American Alpine Jounrna and Accidents in North American Climbing

North America, United States, Alaska, Wrangell Range, Peak 10,091' and Other Activity

  • Climbs And Expeditions
  • Climb Year:
  • Publication Year: 2000

Peak 10,091' and Other Activity. On May 10, Tracey Becken, Bill Drake and I were flown by Kelly Bay of Wrangell Mountain Air into the 8,300-foot level of the upper Chisana Glacier some seven miles north of Frederika Mountain. On May 11, we skied up to the base of Peak 10,091' before kicking off our skis for the last several hundred feet. This was our warm-up peak. On May 12, we skied up to Peak 9,310' to check out snow conditions on some steeper slopes. The winter of 1998-’99 created a bad snow layer throughout much of Alaska. We found an unconsolidated layer some two feet down that forced us to reconsider the climbs we would do from here on out. On the 13th, we climbed Peak 9,500'+, which lies just two miles east and south of Peak 10,522'. On the 14th, we retraced our steps from the previous day, then turned up another Peak 9,500'+just west of the previous day’s summit. We then climbed Peak 9,400'+, which is only half a mile to the south. This summit was special to Tracey and Bill, as we left some mementos in honor of a sick friend of theirs (Sarah Freney) and named it “Sarah’s Peak” in her honor. On the 15th, Tracey wanted a rest, so Bill and I skied to the south to attempt either Peak 10,630' or Peak 10,565'. We went up the glacier between the two peaks to a saddle at roughly 9,500 feet. Here the weather started to deteriorate, but we continued up toward Peak 10,565'. We climbed up steeper slopes to Peak 10,300' before deciding to turn around due to the weather. After we retreated, the weather then cleared off. On the 16th, we all skied up toward Peak 10,522', which I had soloed in 1998. The 17th found us moving camp to the west through whiteout conditions to the base of Peak 9,230' at 8,400 feet. We spent the 18th in our tents due to weather. On the 19th, we skied up to a pass at 9,000 feet, just south of Peak 10,200'+. We then went up the southwest ridge of this peak to within only a few feet of the main summit. The ridge was too thin and unconsolidated to safely continue. On the 20th, Bill and I attempted the widely corniced east ridge of Peak 10,200'+ and reached a high point of around 9,800 feet. This peak is volcanic in origin, and Bill and I enjoyed some beautiful rock formations, including black obsidian. On the 21st, we were picked up and flown back to McCarthy. This region was once along the glacier route to the Chisana gold fields. We believe these were the first ascents of the peaks.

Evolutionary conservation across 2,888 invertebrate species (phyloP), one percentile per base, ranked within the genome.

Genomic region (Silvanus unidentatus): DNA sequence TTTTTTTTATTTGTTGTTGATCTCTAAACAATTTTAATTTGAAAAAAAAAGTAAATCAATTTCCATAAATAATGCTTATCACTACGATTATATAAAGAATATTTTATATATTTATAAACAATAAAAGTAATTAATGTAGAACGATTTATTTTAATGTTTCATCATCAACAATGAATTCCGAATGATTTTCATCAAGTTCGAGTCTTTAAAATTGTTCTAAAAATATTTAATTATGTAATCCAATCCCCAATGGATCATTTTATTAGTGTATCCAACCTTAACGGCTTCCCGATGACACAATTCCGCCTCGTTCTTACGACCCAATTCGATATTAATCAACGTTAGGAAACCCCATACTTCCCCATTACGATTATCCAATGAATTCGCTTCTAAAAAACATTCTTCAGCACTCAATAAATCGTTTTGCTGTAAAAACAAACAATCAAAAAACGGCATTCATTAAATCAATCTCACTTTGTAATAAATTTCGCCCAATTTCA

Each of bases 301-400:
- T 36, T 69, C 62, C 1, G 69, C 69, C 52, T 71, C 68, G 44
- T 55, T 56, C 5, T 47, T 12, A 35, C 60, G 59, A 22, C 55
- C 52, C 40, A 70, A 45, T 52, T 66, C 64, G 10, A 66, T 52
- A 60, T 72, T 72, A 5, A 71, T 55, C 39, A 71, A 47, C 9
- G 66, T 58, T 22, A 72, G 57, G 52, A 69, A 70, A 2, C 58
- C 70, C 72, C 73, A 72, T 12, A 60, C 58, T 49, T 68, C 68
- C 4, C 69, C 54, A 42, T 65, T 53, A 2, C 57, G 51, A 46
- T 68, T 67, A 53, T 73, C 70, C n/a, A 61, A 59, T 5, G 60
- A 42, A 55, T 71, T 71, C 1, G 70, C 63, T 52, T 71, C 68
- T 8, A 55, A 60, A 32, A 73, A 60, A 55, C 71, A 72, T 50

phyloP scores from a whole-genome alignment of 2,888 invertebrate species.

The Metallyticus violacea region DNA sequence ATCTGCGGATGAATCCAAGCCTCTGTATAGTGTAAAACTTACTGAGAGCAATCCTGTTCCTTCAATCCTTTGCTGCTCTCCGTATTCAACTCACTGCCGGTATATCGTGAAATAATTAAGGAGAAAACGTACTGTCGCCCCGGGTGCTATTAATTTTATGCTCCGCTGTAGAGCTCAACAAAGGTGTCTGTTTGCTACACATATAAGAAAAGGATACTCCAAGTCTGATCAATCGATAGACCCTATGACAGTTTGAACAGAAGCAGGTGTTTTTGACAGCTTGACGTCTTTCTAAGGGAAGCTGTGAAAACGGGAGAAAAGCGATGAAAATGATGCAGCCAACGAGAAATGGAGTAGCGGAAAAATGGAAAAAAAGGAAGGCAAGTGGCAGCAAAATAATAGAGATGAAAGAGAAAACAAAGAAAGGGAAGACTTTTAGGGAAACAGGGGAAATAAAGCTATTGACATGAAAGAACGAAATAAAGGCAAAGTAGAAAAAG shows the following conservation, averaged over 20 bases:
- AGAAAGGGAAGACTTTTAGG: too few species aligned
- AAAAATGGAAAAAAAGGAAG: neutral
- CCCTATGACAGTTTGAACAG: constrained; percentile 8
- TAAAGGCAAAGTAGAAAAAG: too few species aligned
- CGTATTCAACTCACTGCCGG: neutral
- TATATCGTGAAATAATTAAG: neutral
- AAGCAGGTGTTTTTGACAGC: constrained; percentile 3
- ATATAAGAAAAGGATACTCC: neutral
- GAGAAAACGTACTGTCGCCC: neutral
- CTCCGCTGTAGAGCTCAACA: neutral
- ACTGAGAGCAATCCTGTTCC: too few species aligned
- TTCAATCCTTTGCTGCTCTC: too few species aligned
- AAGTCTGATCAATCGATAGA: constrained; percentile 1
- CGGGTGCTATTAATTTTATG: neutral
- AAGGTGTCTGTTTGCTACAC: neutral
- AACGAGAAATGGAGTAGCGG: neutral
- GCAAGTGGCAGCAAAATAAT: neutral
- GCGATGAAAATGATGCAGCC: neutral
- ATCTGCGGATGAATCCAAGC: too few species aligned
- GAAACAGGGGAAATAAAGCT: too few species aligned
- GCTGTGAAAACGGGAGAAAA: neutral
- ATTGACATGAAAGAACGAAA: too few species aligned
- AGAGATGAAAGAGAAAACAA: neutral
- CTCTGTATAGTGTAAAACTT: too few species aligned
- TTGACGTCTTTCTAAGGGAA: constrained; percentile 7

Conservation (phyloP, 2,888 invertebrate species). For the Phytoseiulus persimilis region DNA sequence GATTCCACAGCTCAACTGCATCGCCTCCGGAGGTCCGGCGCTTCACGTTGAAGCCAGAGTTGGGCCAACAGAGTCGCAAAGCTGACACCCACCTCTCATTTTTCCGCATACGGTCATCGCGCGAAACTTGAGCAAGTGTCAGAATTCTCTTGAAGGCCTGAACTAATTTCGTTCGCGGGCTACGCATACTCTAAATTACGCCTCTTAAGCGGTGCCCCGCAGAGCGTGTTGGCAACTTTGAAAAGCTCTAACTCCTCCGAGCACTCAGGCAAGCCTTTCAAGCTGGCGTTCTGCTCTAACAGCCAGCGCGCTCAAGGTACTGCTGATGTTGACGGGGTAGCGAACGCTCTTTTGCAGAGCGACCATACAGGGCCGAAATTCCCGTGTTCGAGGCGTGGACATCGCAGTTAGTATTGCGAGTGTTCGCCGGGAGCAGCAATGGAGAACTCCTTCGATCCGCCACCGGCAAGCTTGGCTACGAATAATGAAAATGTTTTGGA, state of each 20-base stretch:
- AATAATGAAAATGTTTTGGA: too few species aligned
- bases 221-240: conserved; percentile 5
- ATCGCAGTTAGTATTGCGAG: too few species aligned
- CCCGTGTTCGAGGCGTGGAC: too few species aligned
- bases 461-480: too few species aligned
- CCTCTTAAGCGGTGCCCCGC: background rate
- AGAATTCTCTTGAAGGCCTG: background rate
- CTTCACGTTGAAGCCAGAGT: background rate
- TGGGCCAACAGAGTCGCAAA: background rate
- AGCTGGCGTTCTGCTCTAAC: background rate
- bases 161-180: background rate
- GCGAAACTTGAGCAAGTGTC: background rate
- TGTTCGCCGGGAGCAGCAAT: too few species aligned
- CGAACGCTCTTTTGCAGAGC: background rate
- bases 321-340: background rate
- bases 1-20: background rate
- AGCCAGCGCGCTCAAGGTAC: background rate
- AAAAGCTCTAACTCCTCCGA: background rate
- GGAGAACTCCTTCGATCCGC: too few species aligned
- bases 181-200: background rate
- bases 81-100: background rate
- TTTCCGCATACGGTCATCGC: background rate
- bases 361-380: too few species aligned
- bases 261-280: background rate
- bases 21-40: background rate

Danny W. Kost

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